I'm wondering what a maximum (practical) ping response time might be. As far as I know, there isn't a max defined anywhere (TTL, but that's hops, not time). As I think about it, I'm not sure I've ever seen a ping response time of more than a second or so. But as far as I know, there is nothing to stop a remote host from waiting (or being really busy) and not sending the response back for a few seconds.

As a simple data point, I just pinged a number of servers around the world and the worst time I could find was 350ms.

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    If you could travel back in time and have the great privilege of working with some badly congested 64kbps WAN links you could see responses of 30000ms more often than you could ever want. ;-) Jun 2, 2010 at 6:04
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    @Graeme +1. I've seen responses like that too, but from broken packet shaper boxes that seemed to be queuing forever when things got congested. It was not uncommon for me to get ping responses as much as 10 minutes later. Yes, that is 600,000 ms. That sort of thing should be outlawed. And this was as recently as 2008. Jun 2, 2010 at 6:24
  • @Graeme Donaldson, it's not possible, pls see me answer
    – Berkay
    Jun 2, 2010 at 6:27
  • @Berkay, I assure you it happened. Its not worth arguing though, since this was easily 9 or 10 years ago and I almost certainly wouldn't be able to reproduce it now, even if I wanted to. Jun 2, 2010 at 8:46
  • For what purpose do you need to know this (i.e., are you looking at configuring something to raise alerts on extended ping times) - or is it just idle curiousity? :-) It will probably affect the answer(s) [i.e., theoretical as currently being discussed] or practical advice.
    – Chris J
    Jun 2, 2010 at 12:35

5 Answers 5


I'm wondering what a maximum (practical) ping response time might be. As far as I know, there isn't a max defined anywhere (TTL, but that's hops, not time).

Theoretically, the time between echo request and reply can be long. From a quick glance at RFC 1122 I don't see any formal constraints here.

Practically though, there's a threshold value after which lack of reply will be treated as no reply at all (timeout). The specific value depends on implementation:

  • In Windows it's 4 seconds.

  • With iputils implementation of ping it seems to be 10 seconds - not sure about it, as it's not stated in the man page, but the code says something like this:

     #define MAXWAIT         10              /* max seconds to wait for response */

Ping responses longer than that are equivalent to no responses at all. So, I think it's safe to assume this to be the practical limit.

One thing to note - I'm talking here about ICMP only. If you meant some other "ping" (for example delay between some application-specific request/response), it will probably differ completely.


It's worth noting that an implementation of RFC1149 achieved this ping time:

64 bytes from icmp_seq=0 ttl=255 time=6165731.1 ms

...which is about 102 minutes. I've yet to see a longer response time.

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    That's funny, but I guess I should have specified ping times for an electronic network, not one built from carrier pigeons :)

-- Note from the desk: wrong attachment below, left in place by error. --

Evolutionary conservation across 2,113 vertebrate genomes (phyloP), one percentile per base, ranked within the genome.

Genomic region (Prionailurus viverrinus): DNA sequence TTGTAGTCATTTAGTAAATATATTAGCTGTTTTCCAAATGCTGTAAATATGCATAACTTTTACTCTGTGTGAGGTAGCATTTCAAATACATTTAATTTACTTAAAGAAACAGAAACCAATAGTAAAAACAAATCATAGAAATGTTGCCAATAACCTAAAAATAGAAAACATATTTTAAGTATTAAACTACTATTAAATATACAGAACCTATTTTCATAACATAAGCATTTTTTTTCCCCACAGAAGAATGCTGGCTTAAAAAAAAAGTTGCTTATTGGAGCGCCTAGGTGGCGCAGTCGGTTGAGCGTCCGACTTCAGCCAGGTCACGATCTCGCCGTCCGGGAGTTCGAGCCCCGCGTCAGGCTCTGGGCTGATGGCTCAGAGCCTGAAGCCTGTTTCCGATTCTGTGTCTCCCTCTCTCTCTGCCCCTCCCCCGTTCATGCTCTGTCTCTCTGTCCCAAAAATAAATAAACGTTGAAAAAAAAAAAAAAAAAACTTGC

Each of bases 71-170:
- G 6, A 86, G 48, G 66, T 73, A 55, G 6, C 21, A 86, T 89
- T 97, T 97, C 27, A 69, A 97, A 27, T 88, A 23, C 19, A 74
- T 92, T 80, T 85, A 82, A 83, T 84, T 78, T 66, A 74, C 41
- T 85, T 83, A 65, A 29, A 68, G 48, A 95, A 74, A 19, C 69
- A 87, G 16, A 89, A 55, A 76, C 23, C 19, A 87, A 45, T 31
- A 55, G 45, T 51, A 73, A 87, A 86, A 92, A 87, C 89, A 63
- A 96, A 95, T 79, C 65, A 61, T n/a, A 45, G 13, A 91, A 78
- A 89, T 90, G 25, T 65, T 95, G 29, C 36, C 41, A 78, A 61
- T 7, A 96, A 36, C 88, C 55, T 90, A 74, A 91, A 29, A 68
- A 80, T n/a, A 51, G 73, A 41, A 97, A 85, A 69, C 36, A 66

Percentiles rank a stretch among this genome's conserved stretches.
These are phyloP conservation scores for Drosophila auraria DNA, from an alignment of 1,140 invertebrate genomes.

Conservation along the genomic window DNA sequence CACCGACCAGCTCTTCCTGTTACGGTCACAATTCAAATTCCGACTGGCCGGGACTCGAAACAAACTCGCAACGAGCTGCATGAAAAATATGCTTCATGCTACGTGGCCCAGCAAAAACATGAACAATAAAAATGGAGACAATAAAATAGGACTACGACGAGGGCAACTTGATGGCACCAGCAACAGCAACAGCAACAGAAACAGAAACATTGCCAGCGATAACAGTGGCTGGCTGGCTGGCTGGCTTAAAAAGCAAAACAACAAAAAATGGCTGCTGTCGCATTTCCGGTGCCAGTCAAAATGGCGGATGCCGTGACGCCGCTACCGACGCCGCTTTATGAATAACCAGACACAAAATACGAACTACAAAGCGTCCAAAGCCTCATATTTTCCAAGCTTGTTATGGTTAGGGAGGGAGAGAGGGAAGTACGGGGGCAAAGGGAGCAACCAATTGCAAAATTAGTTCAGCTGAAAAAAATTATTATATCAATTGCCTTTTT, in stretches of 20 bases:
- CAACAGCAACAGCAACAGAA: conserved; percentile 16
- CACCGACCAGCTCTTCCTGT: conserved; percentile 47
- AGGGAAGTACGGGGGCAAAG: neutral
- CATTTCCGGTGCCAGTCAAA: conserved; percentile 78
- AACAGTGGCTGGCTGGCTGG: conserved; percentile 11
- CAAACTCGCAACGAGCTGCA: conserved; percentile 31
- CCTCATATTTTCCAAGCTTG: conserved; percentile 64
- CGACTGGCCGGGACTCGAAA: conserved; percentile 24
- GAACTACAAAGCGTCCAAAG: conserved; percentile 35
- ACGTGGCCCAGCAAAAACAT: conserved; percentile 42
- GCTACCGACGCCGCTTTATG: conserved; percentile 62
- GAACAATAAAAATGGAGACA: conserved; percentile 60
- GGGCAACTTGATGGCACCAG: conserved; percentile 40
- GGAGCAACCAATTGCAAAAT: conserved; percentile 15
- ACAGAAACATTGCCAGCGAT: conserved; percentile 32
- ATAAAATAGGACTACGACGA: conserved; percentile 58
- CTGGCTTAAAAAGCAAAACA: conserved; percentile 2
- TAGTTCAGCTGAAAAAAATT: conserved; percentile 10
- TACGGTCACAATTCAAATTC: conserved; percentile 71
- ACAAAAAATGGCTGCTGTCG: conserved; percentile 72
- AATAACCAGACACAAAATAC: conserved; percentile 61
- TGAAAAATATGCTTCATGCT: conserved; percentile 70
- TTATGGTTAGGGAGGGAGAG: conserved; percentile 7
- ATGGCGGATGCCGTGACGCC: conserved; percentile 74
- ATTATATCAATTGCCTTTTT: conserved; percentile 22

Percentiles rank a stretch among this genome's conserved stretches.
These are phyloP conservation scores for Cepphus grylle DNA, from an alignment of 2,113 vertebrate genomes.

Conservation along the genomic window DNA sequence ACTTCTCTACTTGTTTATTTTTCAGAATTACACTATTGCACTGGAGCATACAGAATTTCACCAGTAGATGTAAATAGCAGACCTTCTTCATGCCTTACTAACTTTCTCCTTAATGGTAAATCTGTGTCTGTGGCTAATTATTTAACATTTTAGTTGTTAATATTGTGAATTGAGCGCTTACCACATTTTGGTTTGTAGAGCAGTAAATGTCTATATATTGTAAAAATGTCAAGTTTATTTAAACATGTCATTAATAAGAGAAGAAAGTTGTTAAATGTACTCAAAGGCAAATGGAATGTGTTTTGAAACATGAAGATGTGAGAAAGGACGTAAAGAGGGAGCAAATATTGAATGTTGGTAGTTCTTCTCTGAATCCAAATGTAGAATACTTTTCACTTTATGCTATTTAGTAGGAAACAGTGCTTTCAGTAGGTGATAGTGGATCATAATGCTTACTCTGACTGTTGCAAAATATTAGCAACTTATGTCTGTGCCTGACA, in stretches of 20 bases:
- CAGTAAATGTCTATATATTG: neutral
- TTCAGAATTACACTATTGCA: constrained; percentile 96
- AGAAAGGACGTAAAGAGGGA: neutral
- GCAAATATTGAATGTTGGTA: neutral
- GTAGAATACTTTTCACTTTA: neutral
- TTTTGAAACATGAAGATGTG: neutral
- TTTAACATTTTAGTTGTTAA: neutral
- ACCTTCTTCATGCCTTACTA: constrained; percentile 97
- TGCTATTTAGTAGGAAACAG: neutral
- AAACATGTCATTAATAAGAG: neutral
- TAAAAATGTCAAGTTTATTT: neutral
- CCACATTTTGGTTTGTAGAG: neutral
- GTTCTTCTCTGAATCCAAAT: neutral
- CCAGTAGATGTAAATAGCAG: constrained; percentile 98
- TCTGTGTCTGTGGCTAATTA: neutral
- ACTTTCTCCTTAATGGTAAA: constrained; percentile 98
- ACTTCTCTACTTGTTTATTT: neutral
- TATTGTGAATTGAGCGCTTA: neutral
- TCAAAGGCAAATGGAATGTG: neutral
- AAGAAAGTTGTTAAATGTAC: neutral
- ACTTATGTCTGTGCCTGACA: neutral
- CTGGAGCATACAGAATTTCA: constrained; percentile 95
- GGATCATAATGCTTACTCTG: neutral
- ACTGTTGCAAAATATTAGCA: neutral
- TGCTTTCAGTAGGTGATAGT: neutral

– DougN
    Jun 2, 2010 at 12:06

The maximum desired ping response time depends on the application spread. VoIP can only handle 200ms or so (depending on Codec) but most HTTP aplications are built to handle a lot more than that. You also need to remember that the service provider (or your network admins) can implement QoS that will put ping into a lower priority bucket.


The default for Windows might be 4 seconds, but it can be longer. I know vbforums refuses ICMP traffic. Each timeout took 10 seconds.

C:\Users\FredFlintstone>ping www.vbforums.com -w 10000 -n 2

Pinging www.vbforums.com [] with 32 bytes of data:
Request timed out.
Request timed out.

Ping statistics for
    Packets: Sent = 2, Received = 0, Lost = 2 (100% loss),

Given the following

PC --- RTRA --- RTRb --- RTRC --- RTRd --- Server

The response time depends on transit times between each hop, assuming all links are active, all routers accept / forward ICMP, and Server accepts and responds to the ICMP.

If Server has code that intercepts ICMP traffic, and puts it into a queue of responses to send later, the response time, theoretically, could be anything. At that point the PC sending the ping would be dependent on it's internal timeout.

Overall MHO is that pings are pretty much worthless. It is akin to looking at Where is Waldo pictures for 1 ms. each and thinking you know something.

Pings are normally low priority traffic on the backbone. Successive pings, and for that matter most traffic, and associated responses may or may not take the same route. As I posted in my comment above, recreational pinging and ping-then-do is getting us all closer to the day when the ISP's look at their traffic statistics and say, "Hey, I can regain 2% (or more) of my bandwidth by shutting off ICMP".


As I think about it, I'm not sure I've ever seen a ping response time of more than a second or so.

In Linux, the ping command has an interval between echo-requests of 1 second. If an echo-reply is not received in that interval of time, the packet counts as loss. The knob -i of ping command can be used to increase interval time.

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